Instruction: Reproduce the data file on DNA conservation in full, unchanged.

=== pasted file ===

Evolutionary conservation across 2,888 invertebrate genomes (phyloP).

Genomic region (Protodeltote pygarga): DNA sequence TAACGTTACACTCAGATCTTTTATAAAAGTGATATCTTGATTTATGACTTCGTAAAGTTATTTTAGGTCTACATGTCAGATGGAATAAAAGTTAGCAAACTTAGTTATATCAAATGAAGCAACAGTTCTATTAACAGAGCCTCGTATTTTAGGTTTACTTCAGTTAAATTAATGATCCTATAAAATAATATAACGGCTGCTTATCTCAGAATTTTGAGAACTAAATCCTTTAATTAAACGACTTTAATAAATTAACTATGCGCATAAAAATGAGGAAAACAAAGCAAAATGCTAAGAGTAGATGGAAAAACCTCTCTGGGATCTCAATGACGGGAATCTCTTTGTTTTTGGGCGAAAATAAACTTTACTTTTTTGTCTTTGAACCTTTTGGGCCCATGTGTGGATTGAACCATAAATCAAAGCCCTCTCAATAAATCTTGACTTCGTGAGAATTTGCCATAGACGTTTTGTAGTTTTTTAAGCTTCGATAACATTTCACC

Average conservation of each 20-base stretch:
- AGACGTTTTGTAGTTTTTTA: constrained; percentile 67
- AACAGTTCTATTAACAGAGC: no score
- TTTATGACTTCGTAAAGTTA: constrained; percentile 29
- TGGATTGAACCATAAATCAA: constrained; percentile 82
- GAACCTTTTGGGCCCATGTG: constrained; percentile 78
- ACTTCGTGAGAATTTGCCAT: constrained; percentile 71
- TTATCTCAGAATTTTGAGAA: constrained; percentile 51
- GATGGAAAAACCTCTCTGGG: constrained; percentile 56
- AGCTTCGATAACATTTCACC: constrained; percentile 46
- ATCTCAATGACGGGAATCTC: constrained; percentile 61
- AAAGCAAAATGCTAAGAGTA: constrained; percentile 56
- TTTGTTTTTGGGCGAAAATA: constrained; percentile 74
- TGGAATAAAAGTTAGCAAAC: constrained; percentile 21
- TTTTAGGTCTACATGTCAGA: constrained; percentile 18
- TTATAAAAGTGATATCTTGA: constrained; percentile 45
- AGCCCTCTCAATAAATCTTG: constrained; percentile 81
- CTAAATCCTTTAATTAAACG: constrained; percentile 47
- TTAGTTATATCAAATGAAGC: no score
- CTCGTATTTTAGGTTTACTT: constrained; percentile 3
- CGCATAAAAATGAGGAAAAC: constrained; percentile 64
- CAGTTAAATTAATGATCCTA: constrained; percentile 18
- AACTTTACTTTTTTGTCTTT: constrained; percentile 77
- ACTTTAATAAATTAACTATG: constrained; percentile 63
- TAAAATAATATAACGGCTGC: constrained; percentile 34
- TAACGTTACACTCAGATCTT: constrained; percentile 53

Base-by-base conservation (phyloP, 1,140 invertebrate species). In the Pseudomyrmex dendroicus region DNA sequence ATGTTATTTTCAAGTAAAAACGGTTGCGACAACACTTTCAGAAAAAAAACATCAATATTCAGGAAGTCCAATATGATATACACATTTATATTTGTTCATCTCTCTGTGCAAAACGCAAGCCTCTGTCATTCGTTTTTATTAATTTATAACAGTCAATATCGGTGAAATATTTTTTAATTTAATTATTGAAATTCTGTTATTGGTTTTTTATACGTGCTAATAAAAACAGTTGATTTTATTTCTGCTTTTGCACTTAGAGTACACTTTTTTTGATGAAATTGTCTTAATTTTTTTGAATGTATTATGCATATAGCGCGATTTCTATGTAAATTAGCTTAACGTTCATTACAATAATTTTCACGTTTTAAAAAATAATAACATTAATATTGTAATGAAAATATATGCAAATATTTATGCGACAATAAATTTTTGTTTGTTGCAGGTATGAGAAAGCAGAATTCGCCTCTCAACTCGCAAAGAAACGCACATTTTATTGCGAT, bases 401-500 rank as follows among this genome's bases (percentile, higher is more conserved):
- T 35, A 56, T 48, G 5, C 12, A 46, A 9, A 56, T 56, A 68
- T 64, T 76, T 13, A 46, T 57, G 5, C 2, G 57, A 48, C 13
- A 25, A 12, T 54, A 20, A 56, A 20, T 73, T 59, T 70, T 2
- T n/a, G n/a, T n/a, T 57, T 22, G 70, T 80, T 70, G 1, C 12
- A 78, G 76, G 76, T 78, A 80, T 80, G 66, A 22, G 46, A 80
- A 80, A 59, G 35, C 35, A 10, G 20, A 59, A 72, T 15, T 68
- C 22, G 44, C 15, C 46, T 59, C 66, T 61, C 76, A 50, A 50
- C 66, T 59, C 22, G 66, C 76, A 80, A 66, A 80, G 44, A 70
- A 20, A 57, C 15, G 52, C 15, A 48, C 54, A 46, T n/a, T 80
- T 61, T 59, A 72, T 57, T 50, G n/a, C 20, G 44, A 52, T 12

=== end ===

Evolutionary conservation across 2,888 invertebrate genomes (phyloP).

Genomic region (Protodeltote pygarga): DNA sequence TAACGTTACACTCAGATCTTTTATAAAAGTGATATCTTGATTTATGACTTCGTAAAGTTATTTTAGGTCTACATGTCAGATGGAATAAAAGTTAGCAAACTTAGTTATATCAAATGAAGCAACAGTTCTATTAACAGAGCCTCGTATTTTAGGTTTACTTCAGTTAAATTAATGATCCTATAAAATAATATAACGGCTGCTTATCTCAGAATTTTGAGAACTAAATCCTTTAATTAAACGACTTTAATAAATTAACTATGCGCATAAAAATGAGGAAAACAAAGCAAAATGCTAAGAGTAGATGGAAAAACCTCTCTGGGATCTCAATGACGGGAATCTCTTTGTTTTTGGGCGAAAATAAACTTTACTTTTTTGTCTTTGAACCTTTTGGGCCCATGTGTGGATTGAACCATAAATCAAAGCCCTCTCAATAAATCTTGACTTCGTGAGAATTTGCCATAGACGTTTTGTAGTTTTTTAAGCTTCGATAACATTTCACC

Average conservation of each 20-base stretch:
- AGACGTTTTGTAGTTTTTTA: constrained; percentile 67
- AACAGTTCTATTAACAGAGC: no score
- TTTATGACTTCGTAAAGTTA: constrained; percentile 29
- TGGATTGAACCATAAATCAA: constrained; percentile 82
- GAACCTTTTGGGCCCATGTG: constrained; percentile 78
- ACTTCGTGAGAATTTGCCAT: constrained; percentile 71
- TTATCTCAGAATTTTGAGAA: constrained; percentile 51
- GATGGAAAAACCTCTCTGGG: constrained; percentile 56
- AGCTTCGATAACATTTCACC: constrained; percentile 46
- ATCTCAATGACGGGAATCTC: constrained; percentile 61
- AAAGCAAAATGCTAAGAGTA: constrained; percentile 56
- TTTGTTTTTGGGCGAAAATA: constrained; percentile 74
- TGGAATAAAAGTTAGCAAAC: constrained; percentile 21
- TTTTAGGTCTACATGTCAGA: constrained; percentile 18
- TTATAAAAGTGATATCTTGA: constrained; percentile 45
- AGCCCTCTCAATAAATCTTG: constrained; percentile 81
- CTAAATCCTTTAATTAAACG: constrained; percentile 47
- TTAGTTATATCAAATGAAGC: no score
- CTCGTATTTTAGGTTTACTT: constrained; percentile 3
- CGCATAAAAATGAGGAAAAC: constrained; percentile 64
- CAGTTAAATTAATGATCCTA: constrained; percentile 18
- AACTTTACTTTTTTGTCTTT: constrained; percentile 77
- ACTTTAATAAATTAACTATG: constrained; percentile 63
- TAAAATAATATAACGGCTGC: constrained; percentile 34
- TAACGTTACACTCAGATCTT: constrained; percentile 53

Base-by-base conservation (phyloP, 1,140 invertebrate species). In the Pseudomyrmex dendroicus region DNA sequence ATGTTATTTTCAAGTAAAAACGGTTGCGACAACACTTTCAGAAAAAAAACATCAATATTCAGGAAGTCCAATATGATATACACATTTATATTTGTTCATCTCTCTGTGCAAAACGCAAGCCTCTGTCATTCGTTTTTATTAATTTATAACAGTCAATATCGGTGAAATATTTTTTAATTTAATTATTGAAATTCTGTTATTGGTTTTTTATACGTGCTAATAAAAACAGTTGATTTTATTTCTGCTTTTGCACTTAGAGTACACTTTTTTTGATGAAATTGTCTTAATTTTTTTGAATGTATTATGCATATAGCGCGATTTCTATGTAAATTAGCTTAACGTTCATTACAATAATTTTCACGTTTTAAAAAATAATAACATTAATATTGTAATGAAAATATATGCAAATATTTATGCGACAATAAATTTTTGTTTGTTGCAGGTATGAGAAAGCAGAATTCGCCTCTCAACTCGCAAAGAAACGCACATTTTATTGCGAT, bases 401-500 rank as follows among this genome's bases (percentile, higher is more conserved):
- T 35, A 56, T 48, G 5, C 12, A 46, A 9, A 56, T 56, A 68
- T 64, T 76, T 13, A 46, T 57, G 5, C 2, G 57, A 48, C 13
- A 25, A 12, T 54, A 20, A 56, A 20, T 73, T 59, T 70, T 2
- T n/a, G n/a, T n/a, T 57, T 22, G 70, T 80, T 70, G 1, C 12
- A 78, G 76, G 76, T 78, A 80, T 80, G 66, A 22, G 46, A 80
- A 80, A 59, G 35, C 35, A 10, G 20, A 59, A 72, T 15, T 68
- C 22, G 44, C 15, C 46, T 59, C 66, T 61, C 76, A 50, A 50
- C 66, T 59, C 22, G 66, C 76, A 80, A 66, A 80, G 44, A 70
- A 20, A 57, C 15, G 52, C 15, A 48, C 54, A 46, T n/a, T 80
- T 61, T 59, A 72, T 57, T 50, G n/a, C 20, G 44, A 52, T 12